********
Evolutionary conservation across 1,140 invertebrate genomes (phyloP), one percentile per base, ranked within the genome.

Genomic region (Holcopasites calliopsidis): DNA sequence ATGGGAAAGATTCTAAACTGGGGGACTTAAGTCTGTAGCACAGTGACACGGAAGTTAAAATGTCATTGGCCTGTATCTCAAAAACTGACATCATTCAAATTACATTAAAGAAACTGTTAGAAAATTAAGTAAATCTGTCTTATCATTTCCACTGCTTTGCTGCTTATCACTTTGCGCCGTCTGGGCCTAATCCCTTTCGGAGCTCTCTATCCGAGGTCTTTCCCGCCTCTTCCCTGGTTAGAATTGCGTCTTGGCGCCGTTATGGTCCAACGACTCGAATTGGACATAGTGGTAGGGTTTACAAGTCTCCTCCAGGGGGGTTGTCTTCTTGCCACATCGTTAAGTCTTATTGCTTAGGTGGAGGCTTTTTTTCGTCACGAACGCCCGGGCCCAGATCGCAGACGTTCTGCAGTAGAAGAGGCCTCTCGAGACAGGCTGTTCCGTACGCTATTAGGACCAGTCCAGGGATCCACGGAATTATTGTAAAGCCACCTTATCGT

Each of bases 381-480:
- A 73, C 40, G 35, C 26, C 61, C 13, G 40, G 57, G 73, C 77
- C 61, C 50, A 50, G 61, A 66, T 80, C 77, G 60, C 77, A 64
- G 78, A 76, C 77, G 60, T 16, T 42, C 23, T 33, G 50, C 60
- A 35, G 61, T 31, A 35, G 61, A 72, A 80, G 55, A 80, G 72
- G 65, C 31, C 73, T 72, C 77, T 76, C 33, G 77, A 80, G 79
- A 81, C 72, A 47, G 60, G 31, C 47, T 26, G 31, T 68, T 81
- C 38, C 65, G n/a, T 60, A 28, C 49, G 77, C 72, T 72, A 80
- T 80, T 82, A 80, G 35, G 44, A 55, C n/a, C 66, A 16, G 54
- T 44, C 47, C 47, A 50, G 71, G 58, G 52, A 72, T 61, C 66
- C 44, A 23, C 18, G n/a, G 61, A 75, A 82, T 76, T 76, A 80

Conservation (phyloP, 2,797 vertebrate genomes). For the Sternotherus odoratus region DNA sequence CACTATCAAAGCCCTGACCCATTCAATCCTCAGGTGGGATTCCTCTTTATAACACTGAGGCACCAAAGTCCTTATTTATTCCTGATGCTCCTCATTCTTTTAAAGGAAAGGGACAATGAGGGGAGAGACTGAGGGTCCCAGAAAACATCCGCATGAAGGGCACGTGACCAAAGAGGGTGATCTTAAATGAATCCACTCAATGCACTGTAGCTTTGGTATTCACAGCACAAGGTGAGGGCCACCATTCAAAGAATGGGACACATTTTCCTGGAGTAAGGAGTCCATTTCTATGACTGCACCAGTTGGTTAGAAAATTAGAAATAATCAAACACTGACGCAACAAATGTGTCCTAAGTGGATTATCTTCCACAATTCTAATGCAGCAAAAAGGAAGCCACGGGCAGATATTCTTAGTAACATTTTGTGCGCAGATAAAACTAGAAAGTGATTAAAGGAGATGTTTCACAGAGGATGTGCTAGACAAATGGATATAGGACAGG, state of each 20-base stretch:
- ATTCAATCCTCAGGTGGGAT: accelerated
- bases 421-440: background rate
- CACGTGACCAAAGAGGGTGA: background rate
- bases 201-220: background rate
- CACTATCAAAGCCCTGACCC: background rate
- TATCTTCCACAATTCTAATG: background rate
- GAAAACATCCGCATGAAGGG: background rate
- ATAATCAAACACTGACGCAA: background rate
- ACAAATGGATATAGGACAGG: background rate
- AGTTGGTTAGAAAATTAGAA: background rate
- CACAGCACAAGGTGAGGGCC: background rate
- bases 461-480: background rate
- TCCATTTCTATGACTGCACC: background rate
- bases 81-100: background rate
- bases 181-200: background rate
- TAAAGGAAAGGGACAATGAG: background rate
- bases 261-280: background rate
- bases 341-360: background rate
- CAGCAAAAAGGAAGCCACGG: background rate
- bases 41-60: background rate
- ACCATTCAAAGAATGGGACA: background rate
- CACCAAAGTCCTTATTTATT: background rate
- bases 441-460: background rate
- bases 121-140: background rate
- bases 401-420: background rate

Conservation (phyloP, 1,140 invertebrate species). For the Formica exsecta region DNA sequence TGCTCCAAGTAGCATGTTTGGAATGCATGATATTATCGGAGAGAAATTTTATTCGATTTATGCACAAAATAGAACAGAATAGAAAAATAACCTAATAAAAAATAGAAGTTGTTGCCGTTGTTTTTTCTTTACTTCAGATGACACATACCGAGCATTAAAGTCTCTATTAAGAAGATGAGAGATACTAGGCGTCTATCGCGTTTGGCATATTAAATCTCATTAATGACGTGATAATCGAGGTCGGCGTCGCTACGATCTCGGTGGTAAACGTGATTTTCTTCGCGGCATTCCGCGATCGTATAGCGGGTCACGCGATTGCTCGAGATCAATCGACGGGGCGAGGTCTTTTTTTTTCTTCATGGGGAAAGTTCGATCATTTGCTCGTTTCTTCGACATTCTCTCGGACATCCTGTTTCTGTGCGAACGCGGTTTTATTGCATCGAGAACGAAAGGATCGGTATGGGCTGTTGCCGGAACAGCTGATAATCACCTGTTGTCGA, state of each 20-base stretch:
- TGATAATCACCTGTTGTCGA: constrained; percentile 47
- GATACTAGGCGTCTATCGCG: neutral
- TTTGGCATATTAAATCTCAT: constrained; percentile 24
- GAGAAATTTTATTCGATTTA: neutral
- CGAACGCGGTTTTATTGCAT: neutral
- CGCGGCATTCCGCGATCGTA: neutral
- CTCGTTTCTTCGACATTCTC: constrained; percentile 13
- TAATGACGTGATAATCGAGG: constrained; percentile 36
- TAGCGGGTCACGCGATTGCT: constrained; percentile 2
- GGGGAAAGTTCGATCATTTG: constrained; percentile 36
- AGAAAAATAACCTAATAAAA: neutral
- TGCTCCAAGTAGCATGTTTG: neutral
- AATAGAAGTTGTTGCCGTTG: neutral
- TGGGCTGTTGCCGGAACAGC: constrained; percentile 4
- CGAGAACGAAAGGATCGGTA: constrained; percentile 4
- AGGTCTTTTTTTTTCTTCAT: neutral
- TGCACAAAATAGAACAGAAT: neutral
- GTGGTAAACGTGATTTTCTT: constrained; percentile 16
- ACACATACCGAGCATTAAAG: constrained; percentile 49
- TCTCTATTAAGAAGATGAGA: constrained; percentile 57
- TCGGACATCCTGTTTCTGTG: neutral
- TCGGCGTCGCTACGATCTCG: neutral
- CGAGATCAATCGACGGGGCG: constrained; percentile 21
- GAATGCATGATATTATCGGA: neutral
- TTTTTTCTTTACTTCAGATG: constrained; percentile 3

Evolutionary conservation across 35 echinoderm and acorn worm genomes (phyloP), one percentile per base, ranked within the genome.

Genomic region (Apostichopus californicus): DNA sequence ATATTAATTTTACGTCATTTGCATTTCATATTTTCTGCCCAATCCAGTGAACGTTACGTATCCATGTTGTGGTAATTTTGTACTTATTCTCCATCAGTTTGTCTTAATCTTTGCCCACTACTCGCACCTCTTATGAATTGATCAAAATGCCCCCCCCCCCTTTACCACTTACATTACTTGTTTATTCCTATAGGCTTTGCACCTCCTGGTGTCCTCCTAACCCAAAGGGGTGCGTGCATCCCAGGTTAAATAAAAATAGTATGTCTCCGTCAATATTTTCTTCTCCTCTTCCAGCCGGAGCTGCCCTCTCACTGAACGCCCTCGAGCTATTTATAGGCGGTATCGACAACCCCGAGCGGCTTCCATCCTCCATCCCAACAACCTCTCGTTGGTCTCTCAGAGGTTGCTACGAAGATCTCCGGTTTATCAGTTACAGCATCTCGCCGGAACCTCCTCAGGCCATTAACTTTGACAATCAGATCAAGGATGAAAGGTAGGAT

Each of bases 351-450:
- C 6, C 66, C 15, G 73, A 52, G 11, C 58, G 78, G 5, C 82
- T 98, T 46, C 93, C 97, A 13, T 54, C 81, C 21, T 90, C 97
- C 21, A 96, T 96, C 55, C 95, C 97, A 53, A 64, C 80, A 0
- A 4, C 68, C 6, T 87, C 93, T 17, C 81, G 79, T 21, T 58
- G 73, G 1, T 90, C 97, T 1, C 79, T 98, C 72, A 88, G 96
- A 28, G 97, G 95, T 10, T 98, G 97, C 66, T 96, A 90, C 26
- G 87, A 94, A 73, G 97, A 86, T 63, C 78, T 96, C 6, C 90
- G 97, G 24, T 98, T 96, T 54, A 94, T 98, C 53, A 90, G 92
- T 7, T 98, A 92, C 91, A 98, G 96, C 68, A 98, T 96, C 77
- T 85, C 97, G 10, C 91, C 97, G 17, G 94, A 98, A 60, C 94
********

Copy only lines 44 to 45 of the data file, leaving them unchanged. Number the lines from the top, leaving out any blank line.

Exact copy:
- GAGAAATTTTATTCGATTTA: neutral
- CGAACGCGGTTTTATTGCAT: neutral